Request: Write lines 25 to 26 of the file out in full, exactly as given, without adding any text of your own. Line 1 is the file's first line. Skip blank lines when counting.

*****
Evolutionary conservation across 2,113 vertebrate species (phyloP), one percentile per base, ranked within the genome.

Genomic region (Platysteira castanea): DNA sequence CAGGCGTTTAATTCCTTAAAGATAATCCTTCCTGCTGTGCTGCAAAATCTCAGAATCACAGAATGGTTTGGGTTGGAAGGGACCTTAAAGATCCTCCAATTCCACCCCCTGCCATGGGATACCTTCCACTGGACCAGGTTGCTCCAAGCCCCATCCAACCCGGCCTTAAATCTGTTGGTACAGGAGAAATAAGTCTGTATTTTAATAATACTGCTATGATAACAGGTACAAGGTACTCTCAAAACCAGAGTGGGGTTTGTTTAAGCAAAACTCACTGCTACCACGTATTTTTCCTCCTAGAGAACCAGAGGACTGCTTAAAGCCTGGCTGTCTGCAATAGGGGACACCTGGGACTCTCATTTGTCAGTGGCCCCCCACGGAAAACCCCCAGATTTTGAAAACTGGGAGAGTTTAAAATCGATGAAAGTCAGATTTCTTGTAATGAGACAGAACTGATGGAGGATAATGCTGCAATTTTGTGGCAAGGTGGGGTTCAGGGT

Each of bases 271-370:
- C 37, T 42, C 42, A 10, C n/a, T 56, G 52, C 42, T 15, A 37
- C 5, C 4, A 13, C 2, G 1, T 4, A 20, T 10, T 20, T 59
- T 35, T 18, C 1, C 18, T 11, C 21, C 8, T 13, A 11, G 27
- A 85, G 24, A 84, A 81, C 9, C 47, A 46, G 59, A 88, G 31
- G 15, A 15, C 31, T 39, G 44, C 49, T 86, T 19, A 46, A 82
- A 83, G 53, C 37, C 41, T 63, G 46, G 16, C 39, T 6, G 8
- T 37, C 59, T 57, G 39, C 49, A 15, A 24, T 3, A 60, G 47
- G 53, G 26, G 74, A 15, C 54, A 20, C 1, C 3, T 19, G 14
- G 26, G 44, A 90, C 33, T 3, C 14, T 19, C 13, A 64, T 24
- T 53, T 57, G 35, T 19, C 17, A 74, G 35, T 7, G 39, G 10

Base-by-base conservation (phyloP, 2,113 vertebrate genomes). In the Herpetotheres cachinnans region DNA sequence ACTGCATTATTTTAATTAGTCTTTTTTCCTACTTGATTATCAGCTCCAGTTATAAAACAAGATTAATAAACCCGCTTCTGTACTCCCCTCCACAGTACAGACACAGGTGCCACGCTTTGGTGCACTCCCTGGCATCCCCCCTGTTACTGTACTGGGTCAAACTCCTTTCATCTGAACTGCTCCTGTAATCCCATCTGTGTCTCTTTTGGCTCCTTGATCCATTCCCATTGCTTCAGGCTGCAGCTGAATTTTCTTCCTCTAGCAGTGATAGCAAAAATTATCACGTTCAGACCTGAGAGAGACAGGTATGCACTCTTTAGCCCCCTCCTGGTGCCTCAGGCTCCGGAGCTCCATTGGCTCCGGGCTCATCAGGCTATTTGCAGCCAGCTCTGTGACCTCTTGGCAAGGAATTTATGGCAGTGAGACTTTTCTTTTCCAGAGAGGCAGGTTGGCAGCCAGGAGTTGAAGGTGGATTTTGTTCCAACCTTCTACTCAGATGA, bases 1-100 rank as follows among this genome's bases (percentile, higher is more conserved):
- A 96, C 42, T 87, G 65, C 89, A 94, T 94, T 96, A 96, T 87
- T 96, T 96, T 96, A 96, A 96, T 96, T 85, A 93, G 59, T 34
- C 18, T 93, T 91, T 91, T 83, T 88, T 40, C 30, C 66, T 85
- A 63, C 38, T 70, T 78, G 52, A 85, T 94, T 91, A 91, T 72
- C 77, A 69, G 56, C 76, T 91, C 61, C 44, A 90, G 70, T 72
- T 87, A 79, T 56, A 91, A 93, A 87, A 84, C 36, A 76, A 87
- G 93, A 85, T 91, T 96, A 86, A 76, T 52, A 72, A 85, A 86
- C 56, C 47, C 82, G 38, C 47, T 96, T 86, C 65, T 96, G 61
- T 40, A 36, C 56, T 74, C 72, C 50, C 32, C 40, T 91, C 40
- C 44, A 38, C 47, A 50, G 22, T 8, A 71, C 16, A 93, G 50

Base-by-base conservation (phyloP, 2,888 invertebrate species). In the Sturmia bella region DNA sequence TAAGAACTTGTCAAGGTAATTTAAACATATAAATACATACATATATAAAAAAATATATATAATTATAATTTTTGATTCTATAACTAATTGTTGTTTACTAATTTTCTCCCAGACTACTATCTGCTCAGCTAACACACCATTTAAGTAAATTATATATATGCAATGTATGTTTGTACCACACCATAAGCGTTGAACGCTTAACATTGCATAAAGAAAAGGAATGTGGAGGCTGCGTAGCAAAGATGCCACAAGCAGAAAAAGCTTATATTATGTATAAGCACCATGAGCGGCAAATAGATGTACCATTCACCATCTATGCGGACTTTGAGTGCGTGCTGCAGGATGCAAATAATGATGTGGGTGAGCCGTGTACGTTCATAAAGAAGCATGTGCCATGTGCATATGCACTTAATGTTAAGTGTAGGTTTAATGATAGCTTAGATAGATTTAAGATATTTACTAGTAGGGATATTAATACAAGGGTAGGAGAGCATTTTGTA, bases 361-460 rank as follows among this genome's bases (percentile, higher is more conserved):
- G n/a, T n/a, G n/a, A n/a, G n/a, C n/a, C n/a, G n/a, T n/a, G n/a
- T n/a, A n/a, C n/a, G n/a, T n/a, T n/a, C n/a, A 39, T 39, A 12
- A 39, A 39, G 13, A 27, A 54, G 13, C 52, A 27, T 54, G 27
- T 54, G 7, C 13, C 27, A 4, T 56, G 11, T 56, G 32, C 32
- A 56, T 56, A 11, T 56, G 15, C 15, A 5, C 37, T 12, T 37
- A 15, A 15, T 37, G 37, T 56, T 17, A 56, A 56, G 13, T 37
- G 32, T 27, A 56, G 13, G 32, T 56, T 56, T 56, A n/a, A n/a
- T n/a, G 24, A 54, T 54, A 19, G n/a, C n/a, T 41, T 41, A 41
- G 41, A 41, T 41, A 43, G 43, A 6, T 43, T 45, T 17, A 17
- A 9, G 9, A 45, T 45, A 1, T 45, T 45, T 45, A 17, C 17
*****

Base-by-base conservation (phyloP, 2,888 invertebrate species). In the Sturmia bella region DNA sequence TAAGAACTTGTCAAGGTAATTTAAACATATAAATACATACATATATAAAAAAATATATATAATTATAATTTTTGATTCTATAACTAATTGTTGTTTACTAATTTTCTCCCAGACTACTATCTGCTCAGCTAACACACCATTTAAGTAAATTATATATATGCAATGTATGTTTGTACCACACCATAAGCGTTGAACGCTTAACATTGCATAAAGAAAAGGAATGTGGAGGCTGCGTAGCAAAGATGCCACAAGCAGAAAAAGCTTATATTATGTATAAGCACCATGAGCGGCAAATAGATGTACCATTCACCATCTATGCGGACTTTGAGTGCGTGCTGCAGGATGCAAATAATGATGTGGGTGAGCCGTGTACGTTCATAAAGAAGCATGTGCCATGTGCATATGCACTTAATGTTAAGTGTAGGTTTAATGATAGCTTAGATAGATTTAAGATATTTACTAGTAGGGATATTAATACAAGGGTAGGAGAGCATTTTGTA, bases 361-460 rank as follows among this genome's bases (percentile, higher is more conserved):
- G n/a, T n/a, G n/a, A n/a, G n/a, C n/a, C n/a, G n/a, T n/a, G n/a